Anthony Gill on Nov 3, 2009 at 7:28 am

Okay, I'm quickly realizing that I am out of my league here as most of you folks are steeped in political theory, philosophy and theology, whereas I'm just an institutional political economist who loves liberty and gets flummoxed by big words. That said...

I think it would be largely difficult, if not impossible, to make "good character" a component of hiring, particularly in state schools. The biggest problem I see is the deep permeatin of moral relativism in academia, most notably at public institutions but also pervasive in many private (even religiously-oriented) schools. Trying to get 3 or 4 faculty, let alone 25 or so, to come up with a common definition of "good character" would be a task akin to convincing a polar bear to become a vegetarian. In my department, I think the best we could do would be "the candidate is committed strongly to recycling."

Collegiality is much easier to define as it basically means, "don't yell at me in the hall."

The other problem (related to the first) is that of legality in a litigious world. If it came out that a candidate was passed over because he had "poor character," one could only imagine the lawsuit that would result. (Of course, one could argue that a person of good character would accept a defeat with a stiff upper lip, but a person of bad character would immediately hire a lawyer hence proving the case that the candidate who sues is of poor moral character. But this just leads us to a paradoxical tautology.)

I know a couple of confessional universities do require a "faith statement" of their employees, but the degree to which this is taken seriously or viewed as an anachronistic pro forma tradition varies widely. Some of the smaller religiously-affiliated liberal arts colleges (e.g., Calvin College) may be the last bastion of this practice. Baylor is probably the biggest university that I can think of that still takes its faith statement seriously and seeks to enforce it. I might argue that Notre Dame or other Catholic universities do so as well, but my experience that such a statement is only applied strictly to the clergy serving on faculty and not lay professors.

I will grant that a faith statement is not necessarily associated with good character, but this is the only realm that I can think of where "good character" is specifically defined and used as a hiring criteria.

I would be curious to know how y'all would define "good character"? What component parts would constitute "good character" with particular reference to a university environment.

RJ Snell on Nov 3, 2009 at 8:55 am

Just for the sake of "clarity," let's grant that collegiality is a character trait especially necessary in a technical college/university. It is a virtue of thin communities without a shared conception of the good.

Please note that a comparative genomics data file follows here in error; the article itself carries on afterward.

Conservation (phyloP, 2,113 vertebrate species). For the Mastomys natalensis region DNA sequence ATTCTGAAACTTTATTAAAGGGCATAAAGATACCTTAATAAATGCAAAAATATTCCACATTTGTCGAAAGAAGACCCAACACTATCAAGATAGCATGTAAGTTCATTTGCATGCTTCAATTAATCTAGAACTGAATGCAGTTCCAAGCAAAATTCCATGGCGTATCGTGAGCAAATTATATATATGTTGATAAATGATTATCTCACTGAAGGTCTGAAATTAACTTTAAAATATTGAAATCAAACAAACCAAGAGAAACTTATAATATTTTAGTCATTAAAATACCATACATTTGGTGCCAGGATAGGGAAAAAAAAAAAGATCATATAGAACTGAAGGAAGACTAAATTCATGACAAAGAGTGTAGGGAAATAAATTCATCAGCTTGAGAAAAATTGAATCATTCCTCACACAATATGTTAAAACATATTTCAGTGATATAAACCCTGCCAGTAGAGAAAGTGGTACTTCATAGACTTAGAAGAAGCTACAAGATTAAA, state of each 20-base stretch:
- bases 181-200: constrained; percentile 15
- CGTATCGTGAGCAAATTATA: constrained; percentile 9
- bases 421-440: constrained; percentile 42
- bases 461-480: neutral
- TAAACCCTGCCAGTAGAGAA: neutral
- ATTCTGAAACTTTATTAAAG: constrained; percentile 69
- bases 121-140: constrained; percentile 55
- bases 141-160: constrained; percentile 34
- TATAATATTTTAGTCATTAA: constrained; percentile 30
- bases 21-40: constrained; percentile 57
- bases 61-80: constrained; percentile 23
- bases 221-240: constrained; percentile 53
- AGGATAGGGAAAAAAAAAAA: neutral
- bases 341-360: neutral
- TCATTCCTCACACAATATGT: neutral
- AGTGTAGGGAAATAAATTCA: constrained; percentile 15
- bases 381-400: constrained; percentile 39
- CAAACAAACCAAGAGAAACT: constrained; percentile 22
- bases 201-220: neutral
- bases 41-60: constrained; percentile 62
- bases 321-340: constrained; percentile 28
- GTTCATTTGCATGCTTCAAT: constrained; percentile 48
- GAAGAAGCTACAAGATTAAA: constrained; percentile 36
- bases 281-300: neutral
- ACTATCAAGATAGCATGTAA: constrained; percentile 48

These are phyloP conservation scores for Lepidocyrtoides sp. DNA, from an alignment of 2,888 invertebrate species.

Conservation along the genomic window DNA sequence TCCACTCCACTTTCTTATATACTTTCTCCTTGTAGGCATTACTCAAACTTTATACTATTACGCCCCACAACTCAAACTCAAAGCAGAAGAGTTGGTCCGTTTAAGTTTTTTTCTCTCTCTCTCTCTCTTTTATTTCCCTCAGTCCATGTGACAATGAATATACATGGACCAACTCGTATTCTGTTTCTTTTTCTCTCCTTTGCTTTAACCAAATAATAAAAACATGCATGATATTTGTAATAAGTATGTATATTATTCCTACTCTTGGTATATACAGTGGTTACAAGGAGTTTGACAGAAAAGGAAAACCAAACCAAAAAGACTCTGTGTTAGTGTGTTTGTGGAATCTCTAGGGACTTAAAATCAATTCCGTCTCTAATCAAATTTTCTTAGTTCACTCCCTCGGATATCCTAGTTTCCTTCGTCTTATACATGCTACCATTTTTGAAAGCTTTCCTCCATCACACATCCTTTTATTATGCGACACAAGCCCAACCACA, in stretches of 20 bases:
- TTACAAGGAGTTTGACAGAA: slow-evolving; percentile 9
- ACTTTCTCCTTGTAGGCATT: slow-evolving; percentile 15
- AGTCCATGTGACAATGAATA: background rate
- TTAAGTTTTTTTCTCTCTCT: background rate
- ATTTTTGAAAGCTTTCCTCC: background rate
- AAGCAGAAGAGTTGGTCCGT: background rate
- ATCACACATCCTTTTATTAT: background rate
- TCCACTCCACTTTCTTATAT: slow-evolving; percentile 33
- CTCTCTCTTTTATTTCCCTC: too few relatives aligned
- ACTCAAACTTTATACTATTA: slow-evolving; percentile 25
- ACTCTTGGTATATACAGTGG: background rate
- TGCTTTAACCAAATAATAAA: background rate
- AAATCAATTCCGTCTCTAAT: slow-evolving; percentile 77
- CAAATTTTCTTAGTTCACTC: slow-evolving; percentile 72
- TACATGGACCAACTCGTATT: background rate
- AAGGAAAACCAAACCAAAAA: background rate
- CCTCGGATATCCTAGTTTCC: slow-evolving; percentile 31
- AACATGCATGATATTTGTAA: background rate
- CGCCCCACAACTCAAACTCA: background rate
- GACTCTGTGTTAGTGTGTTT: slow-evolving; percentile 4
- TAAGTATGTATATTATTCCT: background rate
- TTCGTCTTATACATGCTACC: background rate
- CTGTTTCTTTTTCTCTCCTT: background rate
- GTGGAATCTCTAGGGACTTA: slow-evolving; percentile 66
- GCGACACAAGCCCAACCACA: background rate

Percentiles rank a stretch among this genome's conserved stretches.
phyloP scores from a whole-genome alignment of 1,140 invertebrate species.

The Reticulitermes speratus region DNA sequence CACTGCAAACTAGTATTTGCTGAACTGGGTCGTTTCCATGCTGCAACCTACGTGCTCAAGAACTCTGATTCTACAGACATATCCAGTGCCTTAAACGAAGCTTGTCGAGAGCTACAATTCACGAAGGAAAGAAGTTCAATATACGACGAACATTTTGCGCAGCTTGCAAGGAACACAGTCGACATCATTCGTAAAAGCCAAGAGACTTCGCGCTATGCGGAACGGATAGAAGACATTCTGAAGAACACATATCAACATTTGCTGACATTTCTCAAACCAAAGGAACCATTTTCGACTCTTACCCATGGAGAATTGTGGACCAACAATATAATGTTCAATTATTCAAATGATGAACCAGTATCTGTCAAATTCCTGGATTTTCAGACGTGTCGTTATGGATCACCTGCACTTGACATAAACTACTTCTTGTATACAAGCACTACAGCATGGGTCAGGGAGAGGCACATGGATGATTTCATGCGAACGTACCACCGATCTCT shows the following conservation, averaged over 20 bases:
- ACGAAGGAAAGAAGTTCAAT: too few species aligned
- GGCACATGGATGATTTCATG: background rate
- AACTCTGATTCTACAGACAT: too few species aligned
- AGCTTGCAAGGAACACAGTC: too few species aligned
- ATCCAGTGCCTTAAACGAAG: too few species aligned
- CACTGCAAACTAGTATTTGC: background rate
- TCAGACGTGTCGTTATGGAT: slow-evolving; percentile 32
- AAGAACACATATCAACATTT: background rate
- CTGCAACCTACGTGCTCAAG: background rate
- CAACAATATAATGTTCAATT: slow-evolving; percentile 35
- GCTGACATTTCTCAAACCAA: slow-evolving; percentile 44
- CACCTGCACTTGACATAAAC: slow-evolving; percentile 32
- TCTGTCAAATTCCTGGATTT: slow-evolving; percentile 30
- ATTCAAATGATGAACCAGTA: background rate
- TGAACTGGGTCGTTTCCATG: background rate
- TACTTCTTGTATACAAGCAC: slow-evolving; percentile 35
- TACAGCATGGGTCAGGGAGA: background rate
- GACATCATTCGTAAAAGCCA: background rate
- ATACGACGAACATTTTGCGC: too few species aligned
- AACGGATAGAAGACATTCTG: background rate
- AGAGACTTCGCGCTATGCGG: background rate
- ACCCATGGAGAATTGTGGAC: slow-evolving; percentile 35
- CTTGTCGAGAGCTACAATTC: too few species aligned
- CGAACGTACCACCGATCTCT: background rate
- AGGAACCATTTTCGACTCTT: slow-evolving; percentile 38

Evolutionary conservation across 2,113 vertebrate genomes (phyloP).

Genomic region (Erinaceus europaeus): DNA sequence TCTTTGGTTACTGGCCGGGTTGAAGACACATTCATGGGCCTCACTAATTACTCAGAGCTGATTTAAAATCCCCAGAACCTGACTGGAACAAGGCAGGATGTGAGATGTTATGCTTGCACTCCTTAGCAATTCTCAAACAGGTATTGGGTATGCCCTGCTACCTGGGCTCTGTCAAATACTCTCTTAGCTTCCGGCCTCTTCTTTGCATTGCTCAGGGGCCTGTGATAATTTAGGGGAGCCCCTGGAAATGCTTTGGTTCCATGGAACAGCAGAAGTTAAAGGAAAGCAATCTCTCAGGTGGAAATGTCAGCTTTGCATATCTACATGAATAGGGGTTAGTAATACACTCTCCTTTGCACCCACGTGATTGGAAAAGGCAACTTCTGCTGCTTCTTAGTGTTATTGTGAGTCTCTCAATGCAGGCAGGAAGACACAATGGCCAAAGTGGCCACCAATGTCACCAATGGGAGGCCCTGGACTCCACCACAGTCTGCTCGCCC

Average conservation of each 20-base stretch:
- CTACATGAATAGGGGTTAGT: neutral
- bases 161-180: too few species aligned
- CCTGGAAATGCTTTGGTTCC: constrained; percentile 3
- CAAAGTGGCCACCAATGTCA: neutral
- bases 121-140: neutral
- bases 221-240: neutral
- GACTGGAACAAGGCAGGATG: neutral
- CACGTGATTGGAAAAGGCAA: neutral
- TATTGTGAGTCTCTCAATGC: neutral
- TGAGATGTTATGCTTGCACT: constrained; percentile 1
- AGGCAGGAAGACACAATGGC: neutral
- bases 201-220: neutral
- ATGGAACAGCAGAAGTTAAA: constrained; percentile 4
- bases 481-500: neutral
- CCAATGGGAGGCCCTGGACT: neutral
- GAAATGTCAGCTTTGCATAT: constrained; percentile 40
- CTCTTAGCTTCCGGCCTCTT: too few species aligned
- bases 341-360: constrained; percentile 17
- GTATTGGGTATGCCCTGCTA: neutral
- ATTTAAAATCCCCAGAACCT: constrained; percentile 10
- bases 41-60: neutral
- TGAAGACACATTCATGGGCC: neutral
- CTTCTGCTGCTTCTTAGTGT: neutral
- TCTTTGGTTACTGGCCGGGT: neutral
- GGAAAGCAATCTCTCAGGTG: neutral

A rather thicker community, such as Bunting's Adam's College, will have collegiality, one would suspect, but will think it not the most important thing. And that more important thing is not publication record but living well.

What is that living well? That good character? Well, that is a large question, but Bunting gives us a hint. In response to the question "What do you teach?" We would want mentors who respond, "I teach men and women." (205)

The virtues would be those of free men and women, and not just intellectual cunning so praised by the technical college. (Yes, I think I shall just call universities technical colleges until I'm convinced otherwise.)

Lee Trepanier on Nov 4, 2009 at 4:30 am

The idea of a virtuous character is one that we should strive for in our faculty, but I wondered how it would be implemented practically? How do we distinguish between those who have virtue from those who donít, especially in todayís legal world of non-discrimination?

Anthony Gill on Nov 4, 2009 at 2:51 pm

I would agree that universities have become technical colleges, particularly with a proliferation of majors and interdisciplinary programs. The latter is a bit ironic in that as we seek to have faculty well-rounded in multiple disciplines, the proliferation of various interdisciplinary programs have had a very narrowing effect in state universities. I am talking about interdisciplinary programs such as "globalization studies," "environmental studies" and the like. This has been pushing students away from the traditional disciplines and into programs that are often dictated by academic fads (yet the program never goes away).

That said, and echoing Lee, I do want to push this conversation into more specific suggestions. What does it mean to have a faculty with good character? How do I demonstrate good character? What are the dimensions of good character?

RJ Snell on Nov 5, 2009 at 5:24 am

With respect to all the questions of practicality--I grant them, which is, I suspect, why Bunting feels the need, like Plato, to create the best university in speech whilst admitting how unlikely this is.

But then let's grant as well that the universities aren't, well, universities, but rather research centers/technical schools.

And what counts as good character? Those virtues conducive to human flourishing in community.

Anthony Gill on Nov 5, 2009 at 2:18 pm

Okay, this is what drives me crazy about philosophy and political theory.